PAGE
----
I'm so sorry to hear about your Dexa scan result and hot flushes. I know it's easier said than done but try and keep it all in perspective-the osteoporosis is treatable and the hot flushes will hopefully diminish, and in the meantime it's important that we all find ways of managing them....I go to sleep with a t-shirt on and by 3AM I've whipped it off, as well as my duvet. I have a ceiling fan & an air purifier blowing in my bedroom and they do help very much with the warmth. I've always been hot when I sleep so it's hard to know whether it's a flush or whether it's just me. During the Summer heat wave (and before Letrozole) I used to sleep with an icepack wrapped in a face cloth...it really helped. I put the icepack between my knees, or sometimes on my tummy...it really kept me cool. It may be worth a try (but do place it in a face cloth or thin towel-not directly on your skin).
All this to say-I empathise with you, but at the same time, we need to keep these other issues in perspective. You've had the cancer removed-yay! That's a really BIG yay! . And you've got a nice new boob (in progress). Keep reminding yourself of what you have to celebrate...I know it's hard...especially when you're sleep deprived.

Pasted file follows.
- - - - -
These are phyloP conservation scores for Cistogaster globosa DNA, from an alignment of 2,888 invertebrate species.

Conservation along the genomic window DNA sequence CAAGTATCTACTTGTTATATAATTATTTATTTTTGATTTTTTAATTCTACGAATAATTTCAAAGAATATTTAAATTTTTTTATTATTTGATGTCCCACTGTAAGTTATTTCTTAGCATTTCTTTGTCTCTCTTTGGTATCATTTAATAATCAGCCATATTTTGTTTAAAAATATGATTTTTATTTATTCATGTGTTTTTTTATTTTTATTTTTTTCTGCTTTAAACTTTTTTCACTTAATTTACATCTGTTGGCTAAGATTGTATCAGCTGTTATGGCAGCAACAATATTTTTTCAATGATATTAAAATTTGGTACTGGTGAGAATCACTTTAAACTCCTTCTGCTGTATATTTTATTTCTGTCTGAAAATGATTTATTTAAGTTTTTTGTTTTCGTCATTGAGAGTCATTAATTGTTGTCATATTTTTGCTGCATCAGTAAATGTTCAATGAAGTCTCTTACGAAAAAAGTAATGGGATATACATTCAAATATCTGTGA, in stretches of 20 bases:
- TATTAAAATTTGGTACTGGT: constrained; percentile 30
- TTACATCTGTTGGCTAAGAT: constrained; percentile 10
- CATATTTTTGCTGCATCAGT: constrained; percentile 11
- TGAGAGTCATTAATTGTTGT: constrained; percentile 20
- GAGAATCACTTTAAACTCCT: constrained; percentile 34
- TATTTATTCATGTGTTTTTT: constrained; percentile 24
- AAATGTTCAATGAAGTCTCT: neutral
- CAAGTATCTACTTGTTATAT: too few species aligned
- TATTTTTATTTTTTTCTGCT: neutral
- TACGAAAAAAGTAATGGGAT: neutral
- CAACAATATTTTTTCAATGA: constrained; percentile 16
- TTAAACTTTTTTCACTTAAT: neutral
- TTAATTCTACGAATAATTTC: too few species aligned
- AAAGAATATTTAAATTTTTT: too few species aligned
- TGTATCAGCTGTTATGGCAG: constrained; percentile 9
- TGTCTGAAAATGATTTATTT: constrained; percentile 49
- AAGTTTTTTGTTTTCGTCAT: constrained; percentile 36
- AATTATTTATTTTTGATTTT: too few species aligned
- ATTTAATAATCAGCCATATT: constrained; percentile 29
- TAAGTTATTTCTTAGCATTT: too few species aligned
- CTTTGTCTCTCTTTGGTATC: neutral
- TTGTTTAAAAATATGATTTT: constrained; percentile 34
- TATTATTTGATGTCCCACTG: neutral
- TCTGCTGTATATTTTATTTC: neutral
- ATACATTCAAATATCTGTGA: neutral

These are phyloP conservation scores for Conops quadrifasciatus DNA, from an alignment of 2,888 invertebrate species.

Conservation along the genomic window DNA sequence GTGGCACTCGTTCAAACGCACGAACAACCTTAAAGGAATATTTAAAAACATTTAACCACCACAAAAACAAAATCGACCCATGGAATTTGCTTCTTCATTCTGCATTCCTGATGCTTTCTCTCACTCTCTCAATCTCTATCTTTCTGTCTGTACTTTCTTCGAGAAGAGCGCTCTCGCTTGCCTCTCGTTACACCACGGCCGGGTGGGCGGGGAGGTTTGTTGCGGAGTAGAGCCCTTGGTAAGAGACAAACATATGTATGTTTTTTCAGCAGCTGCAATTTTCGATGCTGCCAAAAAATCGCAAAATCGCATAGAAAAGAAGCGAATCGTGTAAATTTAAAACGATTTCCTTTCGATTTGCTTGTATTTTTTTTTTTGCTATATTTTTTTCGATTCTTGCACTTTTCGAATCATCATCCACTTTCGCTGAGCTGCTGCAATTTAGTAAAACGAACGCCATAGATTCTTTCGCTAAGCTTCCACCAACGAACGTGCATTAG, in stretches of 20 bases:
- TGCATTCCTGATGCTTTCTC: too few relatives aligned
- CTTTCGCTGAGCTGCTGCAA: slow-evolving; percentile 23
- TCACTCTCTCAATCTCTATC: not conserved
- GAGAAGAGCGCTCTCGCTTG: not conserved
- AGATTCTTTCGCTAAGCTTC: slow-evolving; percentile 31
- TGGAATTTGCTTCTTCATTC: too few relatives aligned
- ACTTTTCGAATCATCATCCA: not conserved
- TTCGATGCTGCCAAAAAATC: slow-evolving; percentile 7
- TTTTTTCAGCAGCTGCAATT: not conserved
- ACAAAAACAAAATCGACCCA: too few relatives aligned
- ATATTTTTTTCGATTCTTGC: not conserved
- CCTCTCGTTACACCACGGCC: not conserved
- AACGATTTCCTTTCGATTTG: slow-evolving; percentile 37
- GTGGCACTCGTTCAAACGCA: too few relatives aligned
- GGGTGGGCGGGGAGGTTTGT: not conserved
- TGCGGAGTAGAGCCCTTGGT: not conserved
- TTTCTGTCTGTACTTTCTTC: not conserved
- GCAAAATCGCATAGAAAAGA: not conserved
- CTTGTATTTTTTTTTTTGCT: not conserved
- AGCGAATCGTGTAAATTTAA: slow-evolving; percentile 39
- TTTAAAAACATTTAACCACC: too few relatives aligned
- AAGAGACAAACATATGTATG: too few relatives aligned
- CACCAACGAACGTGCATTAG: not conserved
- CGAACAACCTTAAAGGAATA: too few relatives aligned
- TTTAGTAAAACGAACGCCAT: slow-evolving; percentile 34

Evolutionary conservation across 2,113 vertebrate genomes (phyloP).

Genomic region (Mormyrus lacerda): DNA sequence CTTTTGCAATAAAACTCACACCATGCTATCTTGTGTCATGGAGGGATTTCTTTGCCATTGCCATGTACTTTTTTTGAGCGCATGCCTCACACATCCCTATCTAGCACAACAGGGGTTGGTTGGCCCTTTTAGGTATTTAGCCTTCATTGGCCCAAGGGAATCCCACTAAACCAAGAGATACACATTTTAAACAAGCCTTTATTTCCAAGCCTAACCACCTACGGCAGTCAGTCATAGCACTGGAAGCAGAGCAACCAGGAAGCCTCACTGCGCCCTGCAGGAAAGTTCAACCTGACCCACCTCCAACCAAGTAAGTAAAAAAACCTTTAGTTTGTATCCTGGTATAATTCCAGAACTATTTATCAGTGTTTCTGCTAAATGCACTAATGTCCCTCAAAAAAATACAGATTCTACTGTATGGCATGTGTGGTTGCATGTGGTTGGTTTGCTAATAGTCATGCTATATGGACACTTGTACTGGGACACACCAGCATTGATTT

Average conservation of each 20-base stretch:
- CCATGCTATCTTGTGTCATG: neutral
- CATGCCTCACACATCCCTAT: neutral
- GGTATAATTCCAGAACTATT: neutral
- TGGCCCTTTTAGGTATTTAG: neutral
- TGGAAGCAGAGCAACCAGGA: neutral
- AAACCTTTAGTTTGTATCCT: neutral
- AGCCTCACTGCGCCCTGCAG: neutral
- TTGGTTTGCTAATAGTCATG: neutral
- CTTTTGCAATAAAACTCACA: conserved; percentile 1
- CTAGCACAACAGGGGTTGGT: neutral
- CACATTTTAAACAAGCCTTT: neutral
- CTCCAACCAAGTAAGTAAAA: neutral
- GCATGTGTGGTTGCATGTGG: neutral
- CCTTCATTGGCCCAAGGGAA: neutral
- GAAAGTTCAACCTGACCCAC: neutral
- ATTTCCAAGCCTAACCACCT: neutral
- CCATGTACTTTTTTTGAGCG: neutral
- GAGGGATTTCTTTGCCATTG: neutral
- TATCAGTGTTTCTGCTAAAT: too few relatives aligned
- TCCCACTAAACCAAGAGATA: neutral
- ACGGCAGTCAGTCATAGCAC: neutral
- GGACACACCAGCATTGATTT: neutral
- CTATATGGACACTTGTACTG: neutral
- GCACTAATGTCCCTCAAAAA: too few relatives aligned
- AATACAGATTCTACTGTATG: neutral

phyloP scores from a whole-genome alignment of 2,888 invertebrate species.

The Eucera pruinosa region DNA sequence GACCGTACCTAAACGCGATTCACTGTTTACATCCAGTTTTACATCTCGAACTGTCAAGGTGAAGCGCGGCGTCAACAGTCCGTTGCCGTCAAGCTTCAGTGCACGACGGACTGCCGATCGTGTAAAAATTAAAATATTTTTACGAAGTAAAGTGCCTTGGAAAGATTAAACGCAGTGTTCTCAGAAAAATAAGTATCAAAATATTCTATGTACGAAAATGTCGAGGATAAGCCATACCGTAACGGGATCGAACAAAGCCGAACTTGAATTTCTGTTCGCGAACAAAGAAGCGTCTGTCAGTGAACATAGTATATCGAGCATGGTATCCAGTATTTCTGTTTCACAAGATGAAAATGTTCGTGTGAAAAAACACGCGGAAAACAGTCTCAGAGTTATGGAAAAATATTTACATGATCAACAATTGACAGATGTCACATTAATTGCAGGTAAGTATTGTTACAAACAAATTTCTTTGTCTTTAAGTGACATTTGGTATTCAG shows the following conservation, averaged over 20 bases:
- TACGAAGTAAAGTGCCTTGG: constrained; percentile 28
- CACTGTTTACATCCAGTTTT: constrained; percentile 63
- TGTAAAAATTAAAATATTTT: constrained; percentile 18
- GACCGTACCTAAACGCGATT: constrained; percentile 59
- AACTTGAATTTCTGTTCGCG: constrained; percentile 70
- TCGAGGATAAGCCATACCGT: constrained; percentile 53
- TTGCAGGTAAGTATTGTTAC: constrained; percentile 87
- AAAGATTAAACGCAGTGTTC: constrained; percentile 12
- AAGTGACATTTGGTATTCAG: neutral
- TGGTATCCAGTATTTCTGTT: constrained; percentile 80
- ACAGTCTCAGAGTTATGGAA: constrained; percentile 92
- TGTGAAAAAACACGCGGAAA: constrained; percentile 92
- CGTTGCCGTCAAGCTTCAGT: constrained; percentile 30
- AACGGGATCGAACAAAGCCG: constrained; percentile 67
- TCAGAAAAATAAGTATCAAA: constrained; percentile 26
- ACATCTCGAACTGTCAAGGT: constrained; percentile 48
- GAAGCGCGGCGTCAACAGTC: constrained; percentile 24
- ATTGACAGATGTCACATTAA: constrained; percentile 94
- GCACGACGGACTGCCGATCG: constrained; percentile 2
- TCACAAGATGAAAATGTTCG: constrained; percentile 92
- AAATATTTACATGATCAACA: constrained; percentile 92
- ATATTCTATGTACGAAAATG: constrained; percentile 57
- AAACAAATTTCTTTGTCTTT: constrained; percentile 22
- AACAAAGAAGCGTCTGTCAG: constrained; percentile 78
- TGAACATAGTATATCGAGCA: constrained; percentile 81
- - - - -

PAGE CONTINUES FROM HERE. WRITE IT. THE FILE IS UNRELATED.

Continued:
Sending lots of love...
Just thought I'd post a quick update - went for my final fill of my Tissue expander today - so the next step will be in 3 months when I'll be discussing the exchange to a permanent silicon implant and subsequent treatment re nipple reconstruction and 'work' on my 'good' side to make me more symetrical (hopefully).
The results of my DEXA scan had been received and low and behold I have Osteoporosis! I can't believe it - what else can go wrong?😪
I now have to take a bisphosphonate - alendronate, as well as the Letrozole and Adcal - feel like I'll be rattling at this rate.💊
The Letrozole wasn't too bad at first but now 4 weeks on I'm getting hot flushes of a night - so not sleeping too good and am very achey all over.
Sometimes wonder when's its all going to end.😓
Thanks Helenann-we have indeed been together from the start & I hear you loud and clear. I, too, was told what needed to happen and at the time the message was conveyed to me, it did *not* sound like there was an alternative....it was all said very much "in small print" if you like (oh, by the way...we can start with Letrozole and then see). The message that I got was "you need surgery *but* if you start on Letrozole, there is no hurry for surgery". As I elaborated on a different thread, I just decided to plan for surgery to get it over with but in hindsight I wish one of my medical team had slowed me down rather than me having to slow myself down.
We have all learned so much about breast cancer since diagnosis, and this forum has also helped us all to understand that there are different types, different grades/stages and a variety of treatments that we don't all get in the same order/sequence. Yet it is so comforting to know that others "get" us and are supportive of our individual and personal decisions.